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Hiring the right athletic performance coach should be Diaz’s top priority

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Games are won and lost in the off-season, and in-season programs

Nickelodeon Kids’ Choice Sports Awards 2014 - Show Photo by Kevin Winter/Getty Images

The athletic performance coach, often referred to as strength and conditioning, will be the most important hire of the Manny Diaz regime. Many, including myself, are intrigued by the thought of big name potential offensive coordinator hires such as Major Applewhite or Jeff Scott but in reality the athletic performance department will make or break Manny Diaz’s time as head football coach.

Under NCAA rules, the athletic performance department spends more time with the student-athletes than the head coach is even allowed. The athletic performance coaches are ever-present through the summer, fall, winter and into the spring season. They work hand-in-hand with academic advisors, diet and nutrition experts, and the coaching staff to ensure maximum athletic performance on the football field.

When Urban Meyer took the job at Ohio State, it was on the contingency that Mickey Marotti was coming with him to Columbus, OH. Mickey’s formal title with the Buckeyes is Assistant AD for Football Sports Performance. Meyer actually first came into contact with Marotti back at Notre Dame when Urban was the wide receivers coach and Mickey was Director of Strength and Conditioning. When Meyer took the job in Gainesville, Marotti followed and then again to Columbus, OH. Mickey Marotti has three national championship rings due to his style of sports performance.

Miami needs less bodies with big bellies and small posteriors and more bodies like Joey Bosa. When UCF played LSU in the Fiesta Bowl the one thing I noticed about the Tigers is their posterior. The LSU defensive tackles all had massive posteriors (glutes, hamstrings and calves) and smaller bellies versus the UCF players, such as defensive tackle Joey Connors, who has a big belly and flat posterior.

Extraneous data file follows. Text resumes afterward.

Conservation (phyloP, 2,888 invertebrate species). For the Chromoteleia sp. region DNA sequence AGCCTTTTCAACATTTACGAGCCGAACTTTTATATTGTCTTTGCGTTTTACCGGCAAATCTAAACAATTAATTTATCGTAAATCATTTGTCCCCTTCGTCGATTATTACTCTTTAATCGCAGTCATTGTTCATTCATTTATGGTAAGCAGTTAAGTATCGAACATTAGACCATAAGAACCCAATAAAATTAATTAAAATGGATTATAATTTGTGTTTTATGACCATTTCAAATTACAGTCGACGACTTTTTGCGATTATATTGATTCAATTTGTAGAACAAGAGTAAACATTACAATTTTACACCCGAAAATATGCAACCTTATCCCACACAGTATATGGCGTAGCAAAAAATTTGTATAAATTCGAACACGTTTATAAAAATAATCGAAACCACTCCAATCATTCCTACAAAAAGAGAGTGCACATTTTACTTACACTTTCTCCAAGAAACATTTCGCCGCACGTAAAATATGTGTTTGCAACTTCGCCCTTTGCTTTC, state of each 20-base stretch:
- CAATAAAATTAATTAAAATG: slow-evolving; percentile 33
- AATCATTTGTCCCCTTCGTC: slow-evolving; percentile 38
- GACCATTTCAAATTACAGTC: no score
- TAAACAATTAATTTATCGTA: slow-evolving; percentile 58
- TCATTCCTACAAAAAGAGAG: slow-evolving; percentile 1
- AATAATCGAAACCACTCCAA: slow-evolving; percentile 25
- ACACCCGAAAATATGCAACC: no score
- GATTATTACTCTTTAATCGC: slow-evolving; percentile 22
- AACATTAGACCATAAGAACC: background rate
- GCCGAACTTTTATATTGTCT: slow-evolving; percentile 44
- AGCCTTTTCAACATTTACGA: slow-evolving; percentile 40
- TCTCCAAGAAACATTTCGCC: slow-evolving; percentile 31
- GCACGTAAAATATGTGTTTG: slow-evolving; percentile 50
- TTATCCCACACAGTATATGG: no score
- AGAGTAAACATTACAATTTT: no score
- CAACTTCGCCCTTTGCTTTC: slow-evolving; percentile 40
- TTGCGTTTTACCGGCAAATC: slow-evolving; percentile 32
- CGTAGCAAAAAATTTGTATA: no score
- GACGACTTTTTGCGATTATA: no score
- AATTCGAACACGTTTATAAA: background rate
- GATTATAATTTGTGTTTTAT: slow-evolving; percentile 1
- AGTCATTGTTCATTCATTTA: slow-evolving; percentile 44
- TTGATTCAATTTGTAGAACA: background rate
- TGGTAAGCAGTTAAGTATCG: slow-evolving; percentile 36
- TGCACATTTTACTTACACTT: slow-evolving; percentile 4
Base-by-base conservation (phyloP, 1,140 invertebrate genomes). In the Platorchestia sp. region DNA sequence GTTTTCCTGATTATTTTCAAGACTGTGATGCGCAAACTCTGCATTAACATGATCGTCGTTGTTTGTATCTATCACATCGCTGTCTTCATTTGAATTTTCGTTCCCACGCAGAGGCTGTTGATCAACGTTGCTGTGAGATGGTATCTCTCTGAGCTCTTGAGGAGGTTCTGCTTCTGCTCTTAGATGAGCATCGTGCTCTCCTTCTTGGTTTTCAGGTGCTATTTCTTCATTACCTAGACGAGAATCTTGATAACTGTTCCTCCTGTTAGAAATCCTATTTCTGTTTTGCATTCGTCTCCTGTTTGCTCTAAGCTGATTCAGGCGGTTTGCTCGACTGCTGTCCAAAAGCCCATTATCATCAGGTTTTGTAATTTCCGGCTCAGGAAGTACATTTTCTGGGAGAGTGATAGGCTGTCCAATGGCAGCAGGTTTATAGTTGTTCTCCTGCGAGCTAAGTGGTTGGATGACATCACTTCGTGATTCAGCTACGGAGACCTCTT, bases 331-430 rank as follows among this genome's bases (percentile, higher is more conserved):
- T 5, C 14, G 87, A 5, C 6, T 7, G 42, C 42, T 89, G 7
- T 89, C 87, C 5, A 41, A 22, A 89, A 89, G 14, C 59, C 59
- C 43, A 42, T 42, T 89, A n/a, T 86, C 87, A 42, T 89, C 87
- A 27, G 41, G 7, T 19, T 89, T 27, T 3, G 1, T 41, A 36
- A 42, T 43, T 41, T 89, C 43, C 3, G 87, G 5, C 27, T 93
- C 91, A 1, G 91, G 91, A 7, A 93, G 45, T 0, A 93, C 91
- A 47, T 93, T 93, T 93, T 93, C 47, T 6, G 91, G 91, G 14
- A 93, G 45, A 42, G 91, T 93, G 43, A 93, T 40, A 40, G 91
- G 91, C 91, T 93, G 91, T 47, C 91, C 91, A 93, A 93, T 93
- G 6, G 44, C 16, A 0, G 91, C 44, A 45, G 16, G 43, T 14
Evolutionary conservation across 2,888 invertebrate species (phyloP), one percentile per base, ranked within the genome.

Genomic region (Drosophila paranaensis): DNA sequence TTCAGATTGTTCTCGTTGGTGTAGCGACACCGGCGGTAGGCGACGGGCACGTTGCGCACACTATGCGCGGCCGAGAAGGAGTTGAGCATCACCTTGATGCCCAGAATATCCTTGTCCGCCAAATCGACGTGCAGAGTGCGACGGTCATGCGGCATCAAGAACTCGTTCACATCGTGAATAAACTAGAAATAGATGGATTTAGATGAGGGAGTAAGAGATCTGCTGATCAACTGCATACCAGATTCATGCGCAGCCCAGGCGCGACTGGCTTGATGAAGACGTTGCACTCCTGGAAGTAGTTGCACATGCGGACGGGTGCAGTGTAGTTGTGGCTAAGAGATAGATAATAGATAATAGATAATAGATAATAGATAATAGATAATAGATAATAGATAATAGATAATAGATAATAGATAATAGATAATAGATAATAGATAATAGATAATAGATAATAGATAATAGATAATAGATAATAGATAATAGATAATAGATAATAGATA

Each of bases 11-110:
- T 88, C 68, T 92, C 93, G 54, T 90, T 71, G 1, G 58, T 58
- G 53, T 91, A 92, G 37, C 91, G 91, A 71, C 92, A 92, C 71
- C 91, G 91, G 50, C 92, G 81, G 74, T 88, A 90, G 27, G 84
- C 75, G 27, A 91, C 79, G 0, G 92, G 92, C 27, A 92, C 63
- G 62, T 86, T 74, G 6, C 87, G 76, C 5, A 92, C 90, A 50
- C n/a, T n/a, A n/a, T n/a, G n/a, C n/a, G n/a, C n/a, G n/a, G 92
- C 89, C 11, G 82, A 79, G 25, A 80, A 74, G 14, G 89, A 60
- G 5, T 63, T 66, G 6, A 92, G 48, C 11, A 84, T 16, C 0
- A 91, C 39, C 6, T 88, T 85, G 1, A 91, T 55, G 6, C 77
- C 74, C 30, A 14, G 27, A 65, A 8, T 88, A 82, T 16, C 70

Athletic Performance

I personally use the phrase athletic performance (here and on my resume) because I don’t focus my programming on strength or conditioning. I focus my programming on power and movement for the result of maximum athletic performance. Strength, in the S&C world, is typically defined as a one-rep max while conditioning often is defined in layman’s terms as doing cardiovascular aerobic exercises. Cross country, for instance, is an aerobic sport. Football is anaerobic and doesn’t require slow, long distance, jogging or running.

Power is often described as the force used to push or pull the weight, and the bar speed in doing so. In order to perform the olympic barbell snatch you need power. The athlete has to have the proper mobility, stability, bar speed and technique to pull the weight up and over the head. My power programming is built around the snatch and clean and jerk, even if the athletes never perform either lift from the ground.

Movement probably looks a lot different than you expect. My movement drills have no ladders, low hurdles, bags, plyo boxes, parachutes or other gimmicks. I simply use field paint. I don’t want athletes worried about tripping, thus looking down and losing their eye discipline while also breaking down their running form.